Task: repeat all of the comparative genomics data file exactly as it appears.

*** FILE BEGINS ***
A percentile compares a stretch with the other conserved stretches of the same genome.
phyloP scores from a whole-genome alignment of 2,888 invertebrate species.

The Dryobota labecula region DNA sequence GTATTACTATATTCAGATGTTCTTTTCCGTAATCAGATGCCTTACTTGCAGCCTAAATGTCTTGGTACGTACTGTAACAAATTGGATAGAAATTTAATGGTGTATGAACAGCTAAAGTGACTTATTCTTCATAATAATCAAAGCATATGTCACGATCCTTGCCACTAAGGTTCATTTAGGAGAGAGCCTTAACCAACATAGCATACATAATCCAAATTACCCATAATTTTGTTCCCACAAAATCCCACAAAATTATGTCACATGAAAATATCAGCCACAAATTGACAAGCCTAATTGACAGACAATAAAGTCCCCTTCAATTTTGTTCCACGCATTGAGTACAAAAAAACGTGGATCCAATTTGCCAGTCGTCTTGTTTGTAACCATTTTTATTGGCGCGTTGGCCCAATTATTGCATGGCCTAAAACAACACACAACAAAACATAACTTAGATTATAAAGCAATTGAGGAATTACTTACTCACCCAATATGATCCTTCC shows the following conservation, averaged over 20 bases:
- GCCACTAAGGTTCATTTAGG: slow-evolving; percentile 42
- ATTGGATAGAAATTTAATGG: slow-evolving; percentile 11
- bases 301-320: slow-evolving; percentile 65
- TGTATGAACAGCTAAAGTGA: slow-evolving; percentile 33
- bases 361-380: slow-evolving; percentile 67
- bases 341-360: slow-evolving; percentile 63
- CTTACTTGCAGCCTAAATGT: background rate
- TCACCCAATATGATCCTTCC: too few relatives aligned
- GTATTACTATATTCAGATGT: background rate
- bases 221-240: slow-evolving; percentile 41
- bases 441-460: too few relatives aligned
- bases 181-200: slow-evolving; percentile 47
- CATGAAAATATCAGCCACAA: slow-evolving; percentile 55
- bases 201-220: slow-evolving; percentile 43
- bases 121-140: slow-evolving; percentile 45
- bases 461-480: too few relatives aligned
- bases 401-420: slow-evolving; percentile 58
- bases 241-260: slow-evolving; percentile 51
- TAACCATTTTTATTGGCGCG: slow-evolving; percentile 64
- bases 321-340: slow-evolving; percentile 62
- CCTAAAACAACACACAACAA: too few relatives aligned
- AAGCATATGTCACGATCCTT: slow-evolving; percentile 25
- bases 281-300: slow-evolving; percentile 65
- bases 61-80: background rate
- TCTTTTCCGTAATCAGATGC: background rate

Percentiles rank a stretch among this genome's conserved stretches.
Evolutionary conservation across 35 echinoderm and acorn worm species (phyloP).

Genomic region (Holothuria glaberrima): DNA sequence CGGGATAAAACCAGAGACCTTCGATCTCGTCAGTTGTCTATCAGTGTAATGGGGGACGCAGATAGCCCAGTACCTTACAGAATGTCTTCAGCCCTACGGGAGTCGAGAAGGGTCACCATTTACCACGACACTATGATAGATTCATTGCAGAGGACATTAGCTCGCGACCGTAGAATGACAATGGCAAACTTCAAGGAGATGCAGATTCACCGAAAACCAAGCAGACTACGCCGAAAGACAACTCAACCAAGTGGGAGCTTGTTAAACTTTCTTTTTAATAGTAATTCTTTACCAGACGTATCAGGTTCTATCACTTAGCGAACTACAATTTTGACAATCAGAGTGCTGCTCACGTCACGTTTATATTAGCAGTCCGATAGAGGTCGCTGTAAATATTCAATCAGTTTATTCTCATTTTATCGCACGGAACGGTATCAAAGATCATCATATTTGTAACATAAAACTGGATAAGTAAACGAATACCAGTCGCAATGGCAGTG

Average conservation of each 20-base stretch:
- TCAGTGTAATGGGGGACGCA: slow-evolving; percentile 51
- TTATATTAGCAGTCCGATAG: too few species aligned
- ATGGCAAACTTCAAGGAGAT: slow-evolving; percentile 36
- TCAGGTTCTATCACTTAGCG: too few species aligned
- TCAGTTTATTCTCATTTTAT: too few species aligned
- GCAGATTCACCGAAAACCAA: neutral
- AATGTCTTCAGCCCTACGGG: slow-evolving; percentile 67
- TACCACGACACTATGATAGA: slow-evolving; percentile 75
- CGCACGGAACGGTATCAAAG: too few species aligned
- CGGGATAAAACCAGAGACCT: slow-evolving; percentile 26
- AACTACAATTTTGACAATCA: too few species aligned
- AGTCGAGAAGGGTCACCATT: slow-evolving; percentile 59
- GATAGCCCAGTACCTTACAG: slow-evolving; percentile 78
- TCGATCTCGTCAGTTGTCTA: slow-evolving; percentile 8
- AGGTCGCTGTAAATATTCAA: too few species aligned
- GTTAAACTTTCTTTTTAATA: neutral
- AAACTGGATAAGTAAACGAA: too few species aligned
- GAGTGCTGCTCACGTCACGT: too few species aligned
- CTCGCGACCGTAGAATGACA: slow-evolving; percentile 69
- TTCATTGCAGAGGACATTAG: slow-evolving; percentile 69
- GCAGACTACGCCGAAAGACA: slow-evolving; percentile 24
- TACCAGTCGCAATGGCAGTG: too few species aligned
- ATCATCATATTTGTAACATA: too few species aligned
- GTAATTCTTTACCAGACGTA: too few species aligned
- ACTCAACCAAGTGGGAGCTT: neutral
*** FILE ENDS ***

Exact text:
A percentile compares a stretch with the other conserved stretches of the same genome.
phyloP scores from a whole-genome alignment of 2,888 invertebrate species.

The Dryobota labecula region DNA sequence GTATTACTATATTCAGATGTTCTTTTCCGTAATCAGATGCCTTACTTGCAGCCTAAATGTCTTGGTACGTACTGTAACAAATTGGATAGAAATTTAATGGTGTATGAACAGCTAAAGTGACTTATTCTTCATAATAATCAAAGCATATGTCACGATCCTTGCCACTAAGGTTCATTTAGGAGAGAGCCTTAACCAACATAGCATACATAATCCAAATTACCCATAATTTTGTTCCCACAAAATCCCACAAAATTATGTCACATGAAAATATCAGCCACAAATTGACAAGCCTAATTGACAGACAATAAAGTCCCCTTCAATTTTGTTCCACGCATTGAGTACAAAAAAACGTGGATCCAATTTGCCAGTCGTCTTGTTTGTAACCATTTTTATTGGCGCGTTGGCCCAATTATTGCATGGCCTAAAACAACACACAACAAAACATAACTTAGATTATAAAGCAATTGAGGAATTACTTACTCACCCAATATGATCCTTCC shows the following conservation, averaged over 20 bases:
- GCCACTAAGGTTCATTTAGG: slow-evolving; percentile 42
- ATTGGATAGAAATTTAATGG: slow-evolving; percentile 11
- bases 301-320: slow-evolving; percentile 65
- TGTATGAACAGCTAAAGTGA: slow-evolving; percentile 33
- bases 361-380: slow-evolving; percentile 67
- bases 341-360: slow-evolving; percentile 63
- CTTACTTGCAGCCTAAATGT: background rate
- TCACCCAATATGATCCTTCC: too few relatives aligned
- GTATTACTATATTCAGATGT: background rate
- bases 221-240: slow-evolving; percentile 41
- bases 441-460: too few relatives aligned
- bases 181-200: slow-evolving; percentile 47
- CATGAAAATATCAGCCACAA: slow-evolving; percentile 55
- bases 201-220: slow-evolving; percentile 43
- bases 121-140: slow-evolving; percentile 45
- bases 461-480: too few relatives aligned
- bases 401-420: slow-evolving; percentile 58
- bases 241-260: slow-evolving; percentile 51
- TAACCATTTTTATTGGCGCG: slow-evolving; percentile 64
- bases 321-340: slow-evolving; percentile 62
- CCTAAAACAACACACAACAA: too few relatives aligned
- AAGCATATGTCACGATCCTT: slow-evolving; percentile 25
- bases 281-300: slow-evolving; percentile 65
- bases 61-80: background rate
- TCTTTTCCGTAATCAGATGC: background rate

Percentiles rank a stretch among this genome's conserved stretches.
Evolutionary conservation across 35 echinoderm and acorn worm species (phyloP).

Genomic region (Holothuria glaberrima): DNA sequence CGGGATAAAACCAGAGACCTTCGATCTCGTCAGTTGTCTATCAGTGTAATGGGGGACGCAGATAGCCCAGTACCTTACAGAATGTCTTCAGCCCTACGGGAGTCGAGAAGGGTCACCATTTACCACGACACTATGATAGATTCATTGCAGAGGACATTAGCTCGCGACCGTAGAATGACAATGGCAAACTTCAAGGAGATGCAGATTCACCGAAAACCAAGCAGACTACGCCGAAAGACAACTCAACCAAGTGGGAGCTTGTTAAACTTTCTTTTTAATAGTAATTCTTTACCAGACGTATCAGGTTCTATCACTTAGCGAACTACAATTTTGACAATCAGAGTGCTGCTCACGTCACGTTTATATTAGCAGTCCGATAGAGGTCGCTGTAAATATTCAATCAGTTTATTCTCATTTTATCGCACGGAACGGTATCAAAGATCATCATATTTGTAACATAAAACTGGATAAGTAAACGAATACCAGTCGCAATGGCAGTG

Average conservation of each 20-base stretch:
- TCAGTGTAATGGGGGACGCA: slow-evolving; percentile 51
- TTATATTAGCAGTCCGATAG: too few species aligned
- ATGGCAAACTTCAAGGAGAT: slow-evolving; percentile 36
- TCAGGTTCTATCACTTAGCG: too few species aligned
- TCAGTTTATTCTCATTTTAT: too few species aligned
- GCAGATTCACCGAAAACCAA: neutral
- AATGTCTTCAGCCCTACGGG: slow-evolving; percentile 67
- TACCACGACACTATGATAGA: slow-evolving; percentile 75
- CGCACGGAACGGTATCAAAG: too few species aligned
- CGGGATAAAACCAGAGACCT: slow-evolving; percentile 26
- AACTACAATTTTGACAATCA: too few species aligned
- AGTCGAGAAGGGTCACCATT: slow-evolving; percentile 59
- GATAGCCCAGTACCTTACAG: slow-evolving; percentile 78
- TCGATCTCGTCAGTTGTCTA: slow-evolving; percentile 8
- AGGTCGCTGTAAATATTCAA: too few species aligned
- GTTAAACTTTCTTTTTAATA: neutral
- AAACTGGATAAGTAAACGAA: too few species aligned
- GAGTGCTGCTCACGTCACGT: too few species aligned
- CTCGCGACCGTAGAATGACA: slow-evolving; percentile 69
- TTCATTGCAGAGGACATTAG: slow-evolving; percentile 69
- GCAGACTACGCCGAAAGACA: slow-evolving; percentile 24
- TACCAGTCGCAATGGCAGTG: too few species aligned
- ATCATCATATTTGTAACATA: too few species aligned
- GTAATTCTTTACCAGACGTA: too few species aligned
- ACTCAACCAAGTGGGAGCTT: neutral